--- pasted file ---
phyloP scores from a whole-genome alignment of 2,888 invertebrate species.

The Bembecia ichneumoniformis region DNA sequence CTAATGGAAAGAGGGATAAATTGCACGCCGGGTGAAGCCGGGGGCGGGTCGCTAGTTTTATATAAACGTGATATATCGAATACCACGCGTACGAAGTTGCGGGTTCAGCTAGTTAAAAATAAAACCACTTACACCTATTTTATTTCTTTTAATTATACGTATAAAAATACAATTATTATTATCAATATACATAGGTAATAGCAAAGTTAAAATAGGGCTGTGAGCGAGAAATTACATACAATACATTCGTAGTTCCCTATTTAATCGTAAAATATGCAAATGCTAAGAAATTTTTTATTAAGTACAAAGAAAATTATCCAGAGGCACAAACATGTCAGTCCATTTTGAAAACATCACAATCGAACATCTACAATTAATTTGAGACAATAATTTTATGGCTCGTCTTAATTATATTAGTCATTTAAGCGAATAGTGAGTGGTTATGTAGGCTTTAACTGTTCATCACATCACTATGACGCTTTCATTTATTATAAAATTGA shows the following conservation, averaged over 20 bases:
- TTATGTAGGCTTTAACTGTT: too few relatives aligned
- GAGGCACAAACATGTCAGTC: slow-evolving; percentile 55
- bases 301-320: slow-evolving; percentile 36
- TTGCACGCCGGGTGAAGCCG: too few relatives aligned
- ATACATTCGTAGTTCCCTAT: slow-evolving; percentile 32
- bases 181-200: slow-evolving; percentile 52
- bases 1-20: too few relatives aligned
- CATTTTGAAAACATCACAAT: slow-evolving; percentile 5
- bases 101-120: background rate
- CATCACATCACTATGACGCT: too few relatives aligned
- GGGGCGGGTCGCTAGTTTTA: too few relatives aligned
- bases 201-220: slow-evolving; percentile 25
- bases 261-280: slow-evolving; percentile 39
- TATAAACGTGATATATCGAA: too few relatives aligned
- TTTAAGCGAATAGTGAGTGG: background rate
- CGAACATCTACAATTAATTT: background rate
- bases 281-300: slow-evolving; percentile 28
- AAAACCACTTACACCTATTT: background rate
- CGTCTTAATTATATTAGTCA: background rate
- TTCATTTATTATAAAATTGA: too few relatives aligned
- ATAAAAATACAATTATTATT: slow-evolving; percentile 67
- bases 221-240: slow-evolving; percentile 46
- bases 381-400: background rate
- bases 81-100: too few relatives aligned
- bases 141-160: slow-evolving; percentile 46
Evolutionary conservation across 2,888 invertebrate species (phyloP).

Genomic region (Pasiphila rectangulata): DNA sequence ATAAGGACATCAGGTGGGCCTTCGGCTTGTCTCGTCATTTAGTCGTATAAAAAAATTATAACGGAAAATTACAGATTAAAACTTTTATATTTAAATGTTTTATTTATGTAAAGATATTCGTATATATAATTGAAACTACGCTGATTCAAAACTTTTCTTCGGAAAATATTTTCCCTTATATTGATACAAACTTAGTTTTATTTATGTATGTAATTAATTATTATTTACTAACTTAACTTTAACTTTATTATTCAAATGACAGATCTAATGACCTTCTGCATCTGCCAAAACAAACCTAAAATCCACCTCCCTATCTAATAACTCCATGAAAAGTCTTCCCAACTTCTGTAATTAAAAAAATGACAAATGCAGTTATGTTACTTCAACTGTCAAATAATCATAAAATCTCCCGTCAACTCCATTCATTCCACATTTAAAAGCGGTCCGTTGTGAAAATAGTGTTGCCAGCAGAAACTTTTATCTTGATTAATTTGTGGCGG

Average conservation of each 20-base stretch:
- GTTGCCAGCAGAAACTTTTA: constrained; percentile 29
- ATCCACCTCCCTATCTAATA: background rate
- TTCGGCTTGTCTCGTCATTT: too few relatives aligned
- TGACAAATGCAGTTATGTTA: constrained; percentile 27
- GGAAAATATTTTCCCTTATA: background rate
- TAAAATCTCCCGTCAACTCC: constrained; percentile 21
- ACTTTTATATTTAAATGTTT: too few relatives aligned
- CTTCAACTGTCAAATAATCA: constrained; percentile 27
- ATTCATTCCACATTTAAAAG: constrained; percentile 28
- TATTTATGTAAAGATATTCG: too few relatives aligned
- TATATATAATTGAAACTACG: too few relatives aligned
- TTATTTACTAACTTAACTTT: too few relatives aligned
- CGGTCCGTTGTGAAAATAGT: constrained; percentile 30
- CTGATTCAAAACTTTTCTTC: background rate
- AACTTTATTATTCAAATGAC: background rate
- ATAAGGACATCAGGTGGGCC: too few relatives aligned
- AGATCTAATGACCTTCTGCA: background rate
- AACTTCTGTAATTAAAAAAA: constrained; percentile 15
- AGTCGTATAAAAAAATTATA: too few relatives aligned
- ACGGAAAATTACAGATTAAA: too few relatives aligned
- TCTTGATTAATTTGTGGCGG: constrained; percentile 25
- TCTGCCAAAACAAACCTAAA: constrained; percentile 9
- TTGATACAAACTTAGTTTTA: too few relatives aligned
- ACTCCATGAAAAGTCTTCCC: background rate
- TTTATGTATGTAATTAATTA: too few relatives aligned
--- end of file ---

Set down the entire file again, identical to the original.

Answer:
phyloP scores from a whole-genome alignment of 2,888 invertebrate species.

The Bembecia ichneumoniformis region DNA sequence CTAATGGAAAGAGGGATAAATTGCACGCCGGGTGAAGCCGGGGGCGGGTCGCTAGTTTTATATAAACGTGATATATCGAATACCACGCGTACGAAGTTGCGGGTTCAGCTAGTTAAAAATAAAACCACTTACACCTATTTTATTTCTTTTAATTATACGTATAAAAATACAATTATTATTATCAATATACATAGGTAATAGCAAAGTTAAAATAGGGCTGTGAGCGAGAAATTACATACAATACATTCGTAGTTCCCTATTTAATCGTAAAATATGCAAATGCTAAGAAATTTTTTATTAAGTACAAAGAAAATTATCCAGAGGCACAAACATGTCAGTCCATTTTGAAAACATCACAATCGAACATCTACAATTAATTTGAGACAATAATTTTATGGCTCGTCTTAATTATATTAGTCATTTAAGCGAATAGTGAGTGGTTATGTAGGCTTTAACTGTTCATCACATCACTATGACGCTTTCATTTATTATAAAATTGA shows the following conservation, averaged over 20 bases:
- TTATGTAGGCTTTAACTGTT: too few relatives aligned
- GAGGCACAAACATGTCAGTC: slow-evolving; percentile 55
- bases 301-320: slow-evolving; percentile 36
- TTGCACGCCGGGTGAAGCCG: too few relatives aligned
- ATACATTCGTAGTTCCCTAT: slow-evolving; percentile 32
- bases 181-200: slow-evolving; percentile 52
- bases 1-20: too few relatives aligned
- CATTTTGAAAACATCACAAT: slow-evolving; percentile 5
- bases 101-120: background rate
- CATCACATCACTATGACGCT: too few relatives aligned
- GGGGCGGGTCGCTAGTTTTA: too few relatives aligned
- bases 201-220: slow-evolving; percentile 25
- bases 261-280: slow-evolving; percentile 39
- TATAAACGTGATATATCGAA: too few relatives aligned
- TTTAAGCGAATAGTGAGTGG: background rate
- CGAACATCTACAATTAATTT: background rate
- bases 281-300: slow-evolving; percentile 28
- AAAACCACTTACACCTATTT: background rate
- CGTCTTAATTATATTAGTCA: background rate
- TTCATTTATTATAAAATTGA: too few relatives aligned
- ATAAAAATACAATTATTATT: slow-evolving; percentile 67
- bases 221-240: slow-evolving; percentile 46
- bases 381-400: background rate
- bases 81-100: too few relatives aligned
- bases 141-160: slow-evolving; percentile 46
Evolutionary conservation across 2,888 invertebrate species (phyloP).

Genomic region (Pasiphila rectangulata): DNA sequence ATAAGGACATCAGGTGGGCCTTCGGCTTGTCTCGTCATTTAGTCGTATAAAAAAATTATAACGGAAAATTACAGATTAAAACTTTTATATTTAAATGTTTTATTTATGTAAAGATATTCGTATATATAATTGAAACTACGCTGATTCAAAACTTTTCTTCGGAAAATATTTTCCCTTATATTGATACAAACTTAGTTTTATTTATGTATGTAATTAATTATTATTTACTAACTTAACTTTAACTTTATTATTCAAATGACAGATCTAATGACCTTCTGCATCTGCCAAAACAAACCTAAAATCCACCTCCCTATCTAATAACTCCATGAAAAGTCTTCCCAACTTCTGTAATTAAAAAAATGACAAATGCAGTTATGTTACTTCAACTGTCAAATAATCATAAAATCTCCCGTCAACTCCATTCATTCCACATTTAAAAGCGGTCCGTTGTGAAAATAGTGTTGCCAGCAGAAACTTTTATCTTGATTAATTTGTGGCGG

Average conservation of each 20-base stretch:
- GTTGCCAGCAGAAACTTTTA: constrained; percentile 29
- ATCCACCTCCCTATCTAATA: background rate
- TTCGGCTTGTCTCGTCATTT: too few relatives aligned
- TGACAAATGCAGTTATGTTA: constrained; percentile 27
- GGAAAATATTTTCCCTTATA: background rate
- TAAAATCTCCCGTCAACTCC: constrained; percentile 21
- ACTTTTATATTTAAATGTTT: too few relatives aligned
- CTTCAACTGTCAAATAATCA: constrained; percentile 27
- ATTCATTCCACATTTAAAAG: constrained; percentile 28
- TATTTATGTAAAGATATTCG: too few relatives aligned
- TATATATAATTGAAACTACG: too few relatives aligned
- TTATTTACTAACTTAACTTT: too few relatives aligned
- CGGTCCGTTGTGAAAATAGT: constrained; percentile 30
- CTGATTCAAAACTTTTCTTC: background rate
- AACTTTATTATTCAAATGAC: background rate
- ATAAGGACATCAGGTGGGCC: too few relatives aligned
- AGATCTAATGACCTTCTGCA: background rate
- AACTTCTGTAATTAAAAAAA: constrained; percentile 15
- AGTCGTATAAAAAAATTATA: too few relatives aligned
- ACGGAAAATTACAGATTAAA: too few relatives aligned
- TCTTGATTAATTTGTGGCGG: constrained; percentile 25
- TCTGCCAAAACAAACCTAAA: constrained; percentile 9
- TTGATACAAACTTAGTTTTA: too few relatives aligned
- ACTCCATGAAAAGTCTTCCC: background rate
- TTTATGTATGTAATTAATTA: too few relatives aligned